In hindsight, more clues also appeared for what followed. While music of this complexity by a large band on a small stage requires amazing craftsmanship at least and the virtuosity of the gods at best, the ensemble rose to the challenge, at least in the ears of the audience. But with asides of "do that again, and follow me" and the like to the musicians, Jones once in awhile seemed mock-frustrated, like it wasn't always going exactly like she wanted it to, but not mock-frustrated enough that anyone off the stage felt she was real-frustrated. And the occasional technical gaffe showed up; an effects box buzzed until connections were checked and tape was put down, and Jones noted that her guitar tech had misadjusted her guitar straps, causing her guitar to push against her; she stated slyly that he would pay later. If there were any real problems or major trouble in the works, it was lost for the most part on the admiring throng, who relished every note and missed mistakes, real or imagined, once the initial vocal mix was fixed.

  So imagine the surprise when, after a just-over-an-hour set, and at the end of the sly Bush-slam of the new CD's complex "Ugly Man", Rickie Lee Jones spoke a terse, perfunctory "thank you, good night" into the microphone and left the building. At first, the audience missed any hint of woe; they and I assumed either a regular encore was forthcoming, or an intermission followed by (dared I dream?) a few solo acoustic songs, Jones at her most intimate, the one her best fans froth at the mouth just thinking of every time they listen to Girl At Her Volcano. But as the time went on, and our clapping hands began to hurt, and lights flickered, and finally Bob Dylan's voice eased into the sound system as he had pre-show, the crowd realized that there would be no encore. For some reason, one that they surely hadn't noticed, Miss Jones had left the building in more than one sense. And I found myself thinking, as others obviously did, that maybe we did something wrong that someone wasn't telling us about. Is it us? Tell us, we'll change!

  Theories surfaced, mostly musical. Foolish Pollyanna that I am, I waited with two other fans for a couple of hours near the bus, hoping against any rational hope that Rickie would at some point take pity and come out to sign our vinyl albums, those holy testaments to a respect and fandom that you can't fake nowadays. As we stood there dumbfounded, like people who'd just found out they'd missed a train, we drank in snippets of overheard conversation from the deafening whispers that surrounded us on all sides. Missed musical cues, they said. Jones was livid. Jones wasn't coming out, maybe ever. By the time the musicians had finished packing and finally entered the bus,  I found myself praying that they lived through the night. And as the concertgoers bounced off each other's stunned silences outside after the unexpected real end, while the valets were plunged into the nightmare of having to fetch hundreds of cars really fast, Rickie Lee Jones became headlights, and we, the fans, the crew, the band, the world, became deer, blind and dumbfounded and clueless as to what they'd seen or why.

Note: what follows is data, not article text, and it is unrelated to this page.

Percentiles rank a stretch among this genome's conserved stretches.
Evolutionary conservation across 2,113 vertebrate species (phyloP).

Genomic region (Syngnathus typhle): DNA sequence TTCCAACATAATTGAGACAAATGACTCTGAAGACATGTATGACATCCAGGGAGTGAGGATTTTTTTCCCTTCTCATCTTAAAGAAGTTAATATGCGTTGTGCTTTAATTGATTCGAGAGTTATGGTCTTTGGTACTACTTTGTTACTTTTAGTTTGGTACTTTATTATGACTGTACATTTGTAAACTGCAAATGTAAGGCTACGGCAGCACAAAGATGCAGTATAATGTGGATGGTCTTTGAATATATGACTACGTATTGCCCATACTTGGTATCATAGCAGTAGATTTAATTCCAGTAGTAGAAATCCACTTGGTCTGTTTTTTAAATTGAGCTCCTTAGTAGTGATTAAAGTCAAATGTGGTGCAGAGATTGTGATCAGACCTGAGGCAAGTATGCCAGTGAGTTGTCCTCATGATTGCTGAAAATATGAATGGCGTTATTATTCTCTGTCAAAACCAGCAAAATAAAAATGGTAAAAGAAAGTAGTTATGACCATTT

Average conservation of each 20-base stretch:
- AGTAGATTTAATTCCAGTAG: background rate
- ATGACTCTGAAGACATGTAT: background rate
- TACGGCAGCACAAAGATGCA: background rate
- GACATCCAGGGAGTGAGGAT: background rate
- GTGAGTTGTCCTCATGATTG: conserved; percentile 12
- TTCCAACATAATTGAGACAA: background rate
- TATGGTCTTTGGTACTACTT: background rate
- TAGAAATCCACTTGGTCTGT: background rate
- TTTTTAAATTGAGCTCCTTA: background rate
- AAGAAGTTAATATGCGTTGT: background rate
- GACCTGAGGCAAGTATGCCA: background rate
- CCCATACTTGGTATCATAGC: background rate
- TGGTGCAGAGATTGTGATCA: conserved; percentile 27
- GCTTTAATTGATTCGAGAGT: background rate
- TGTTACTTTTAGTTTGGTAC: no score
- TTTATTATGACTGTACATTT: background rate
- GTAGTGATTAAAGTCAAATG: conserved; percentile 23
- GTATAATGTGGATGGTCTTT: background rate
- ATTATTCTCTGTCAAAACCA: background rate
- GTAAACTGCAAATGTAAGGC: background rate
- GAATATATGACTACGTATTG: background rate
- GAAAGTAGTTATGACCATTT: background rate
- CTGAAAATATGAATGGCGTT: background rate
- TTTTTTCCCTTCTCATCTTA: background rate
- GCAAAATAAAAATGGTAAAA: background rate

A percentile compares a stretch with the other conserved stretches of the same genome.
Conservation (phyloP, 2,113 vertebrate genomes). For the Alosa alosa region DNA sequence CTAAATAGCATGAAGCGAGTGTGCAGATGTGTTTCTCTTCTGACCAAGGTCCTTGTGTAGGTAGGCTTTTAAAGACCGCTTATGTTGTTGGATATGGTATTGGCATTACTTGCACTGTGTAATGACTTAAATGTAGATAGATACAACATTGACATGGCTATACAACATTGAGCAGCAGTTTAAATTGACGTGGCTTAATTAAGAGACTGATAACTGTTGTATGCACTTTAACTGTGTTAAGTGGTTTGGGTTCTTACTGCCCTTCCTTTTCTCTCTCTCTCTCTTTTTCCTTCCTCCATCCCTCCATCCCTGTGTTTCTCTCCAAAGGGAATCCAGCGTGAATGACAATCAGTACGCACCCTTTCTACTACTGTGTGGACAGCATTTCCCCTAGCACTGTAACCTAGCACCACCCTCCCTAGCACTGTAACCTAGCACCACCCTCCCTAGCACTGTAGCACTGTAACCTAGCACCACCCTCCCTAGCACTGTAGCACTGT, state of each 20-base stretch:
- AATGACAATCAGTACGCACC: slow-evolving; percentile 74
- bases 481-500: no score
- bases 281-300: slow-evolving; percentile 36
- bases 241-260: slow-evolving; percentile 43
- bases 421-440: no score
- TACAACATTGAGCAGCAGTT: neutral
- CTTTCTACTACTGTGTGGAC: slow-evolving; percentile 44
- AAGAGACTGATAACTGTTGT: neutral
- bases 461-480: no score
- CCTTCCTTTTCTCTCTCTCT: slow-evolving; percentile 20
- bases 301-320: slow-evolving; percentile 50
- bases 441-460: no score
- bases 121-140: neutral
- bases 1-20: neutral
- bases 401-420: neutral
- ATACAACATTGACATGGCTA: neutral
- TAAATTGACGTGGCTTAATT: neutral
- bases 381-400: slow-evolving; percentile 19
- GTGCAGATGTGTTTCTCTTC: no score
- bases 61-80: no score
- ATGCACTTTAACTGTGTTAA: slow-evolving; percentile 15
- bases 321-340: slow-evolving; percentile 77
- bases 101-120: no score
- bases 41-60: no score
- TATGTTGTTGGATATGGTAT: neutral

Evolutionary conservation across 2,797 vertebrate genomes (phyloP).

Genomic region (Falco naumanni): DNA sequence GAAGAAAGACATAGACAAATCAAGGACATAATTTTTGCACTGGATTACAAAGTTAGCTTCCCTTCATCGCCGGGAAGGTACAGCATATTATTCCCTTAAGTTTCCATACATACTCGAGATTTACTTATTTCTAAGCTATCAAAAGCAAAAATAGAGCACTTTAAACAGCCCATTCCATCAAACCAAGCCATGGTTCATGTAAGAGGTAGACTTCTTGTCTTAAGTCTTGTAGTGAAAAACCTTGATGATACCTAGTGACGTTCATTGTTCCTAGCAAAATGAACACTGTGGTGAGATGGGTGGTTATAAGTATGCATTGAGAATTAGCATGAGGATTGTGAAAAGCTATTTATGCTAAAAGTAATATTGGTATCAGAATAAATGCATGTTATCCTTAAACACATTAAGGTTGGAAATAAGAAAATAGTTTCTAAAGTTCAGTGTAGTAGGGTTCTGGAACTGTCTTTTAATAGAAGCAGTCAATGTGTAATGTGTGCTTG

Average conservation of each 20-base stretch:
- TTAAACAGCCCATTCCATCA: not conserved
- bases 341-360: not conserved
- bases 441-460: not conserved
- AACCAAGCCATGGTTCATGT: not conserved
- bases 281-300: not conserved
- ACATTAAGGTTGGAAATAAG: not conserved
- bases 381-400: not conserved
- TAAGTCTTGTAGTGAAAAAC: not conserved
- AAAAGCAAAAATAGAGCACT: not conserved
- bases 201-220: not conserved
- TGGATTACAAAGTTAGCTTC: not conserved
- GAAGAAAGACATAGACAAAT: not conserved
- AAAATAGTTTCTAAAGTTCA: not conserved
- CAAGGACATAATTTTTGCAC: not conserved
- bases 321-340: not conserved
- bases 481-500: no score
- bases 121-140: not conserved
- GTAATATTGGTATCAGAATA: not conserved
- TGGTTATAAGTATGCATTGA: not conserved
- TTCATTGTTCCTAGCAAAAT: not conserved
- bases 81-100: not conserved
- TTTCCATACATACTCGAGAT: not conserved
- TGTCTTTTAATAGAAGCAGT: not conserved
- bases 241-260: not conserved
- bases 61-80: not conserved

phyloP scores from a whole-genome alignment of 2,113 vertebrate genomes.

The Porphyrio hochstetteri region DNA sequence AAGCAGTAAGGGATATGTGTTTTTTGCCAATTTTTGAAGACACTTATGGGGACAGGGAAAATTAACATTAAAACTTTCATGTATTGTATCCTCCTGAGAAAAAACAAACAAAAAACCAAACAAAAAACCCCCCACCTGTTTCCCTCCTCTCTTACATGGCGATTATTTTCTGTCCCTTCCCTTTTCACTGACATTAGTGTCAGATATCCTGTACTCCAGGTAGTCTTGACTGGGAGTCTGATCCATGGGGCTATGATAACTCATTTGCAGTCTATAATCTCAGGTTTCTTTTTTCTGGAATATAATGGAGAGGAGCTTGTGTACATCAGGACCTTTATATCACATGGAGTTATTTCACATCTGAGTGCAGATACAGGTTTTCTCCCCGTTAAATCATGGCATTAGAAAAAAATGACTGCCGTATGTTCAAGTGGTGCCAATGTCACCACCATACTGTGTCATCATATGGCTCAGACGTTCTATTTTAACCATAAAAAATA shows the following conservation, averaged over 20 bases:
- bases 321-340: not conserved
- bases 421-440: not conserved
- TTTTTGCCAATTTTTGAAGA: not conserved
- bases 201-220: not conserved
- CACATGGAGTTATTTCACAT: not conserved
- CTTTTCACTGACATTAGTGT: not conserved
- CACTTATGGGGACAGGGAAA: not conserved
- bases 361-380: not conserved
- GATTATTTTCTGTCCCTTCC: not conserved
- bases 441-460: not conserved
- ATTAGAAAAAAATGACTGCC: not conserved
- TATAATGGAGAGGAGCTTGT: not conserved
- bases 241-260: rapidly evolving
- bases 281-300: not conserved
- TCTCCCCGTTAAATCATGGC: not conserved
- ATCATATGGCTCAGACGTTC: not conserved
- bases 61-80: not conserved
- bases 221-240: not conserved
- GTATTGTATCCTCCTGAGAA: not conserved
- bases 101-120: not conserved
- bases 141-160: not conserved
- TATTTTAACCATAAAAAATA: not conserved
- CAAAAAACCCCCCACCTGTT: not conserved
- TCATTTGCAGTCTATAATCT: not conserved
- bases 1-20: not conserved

My arrival at the venue had begun with a confusing detour, thanks to the mind-numbingly slow demolition of a building close to the venue. Then the agonizing bad-boy moment when I considered and abandoned the concept of smuggling my camera in (as later was proven, in the corner with no flash, I'd have at least scored one good shot for my personal been-there-saw-them photo album). And then my dream concert, after two misfires, sent me three-plus hours away from home only to feel like it must feel when you're at a really good party that experiences a sudden, total power failure just as you start dancing to a song you've waited to hear all night. Rickie Lee Jones hates me, I thought. The RLJ Curse, which I frankly should have seen when it first slapped me in Orlando years before, was now impossible even for an idiotic, all's-well-that-ends-well-believing fan like me to ignore. As the stern usher told me I'd have to go because they were closing the doors and had no security left to ensure my safety (damn, did they think she'd jump out of the bus and kick my ass?), I didn't know whether to rip my treasured album jacket in half and lay it in front of the bus in a display of the free speech Rickie savors so well on her latest collection of songs, or to just stop freezing and sniffling and get in the freakin' car. I did the latter, which I shall occasionally regret forever. Given how my evening had gone, I also imagined the whole way home that my house would be burglarized when I got there to complete the sad picture of my day. After all, everything else was a buzzkill to that point, and Murphy's Law dictated continuance. Mercifully, however, my cats had guarded the house and all was well at home.

  As I sit here the next day, with a CD of her first album beside me, deeming myself worthy of in my small way telling somebody with this review what happened in the USA last night, everything has changed. I can't help wishing that someone could've told Rickie that no one but her was noticing any trouble, that we loved her and the music and all was well, that two wrongs don't make a right (especially at 35 bucks a ticket), that the show must go on and all that crap that dreamers believe.

  On the cover of the disc of said debut, Rickie, smoking in red beret, used to seem to say, "I'm here, let's do this." Now she seems only to mutter, "I'm smoking, don't bother me." The end of the innocence is here and I am a better man for it. At least I'll get a song out of it for my next album. And, damn it, I'll buy her next one too I'm sure.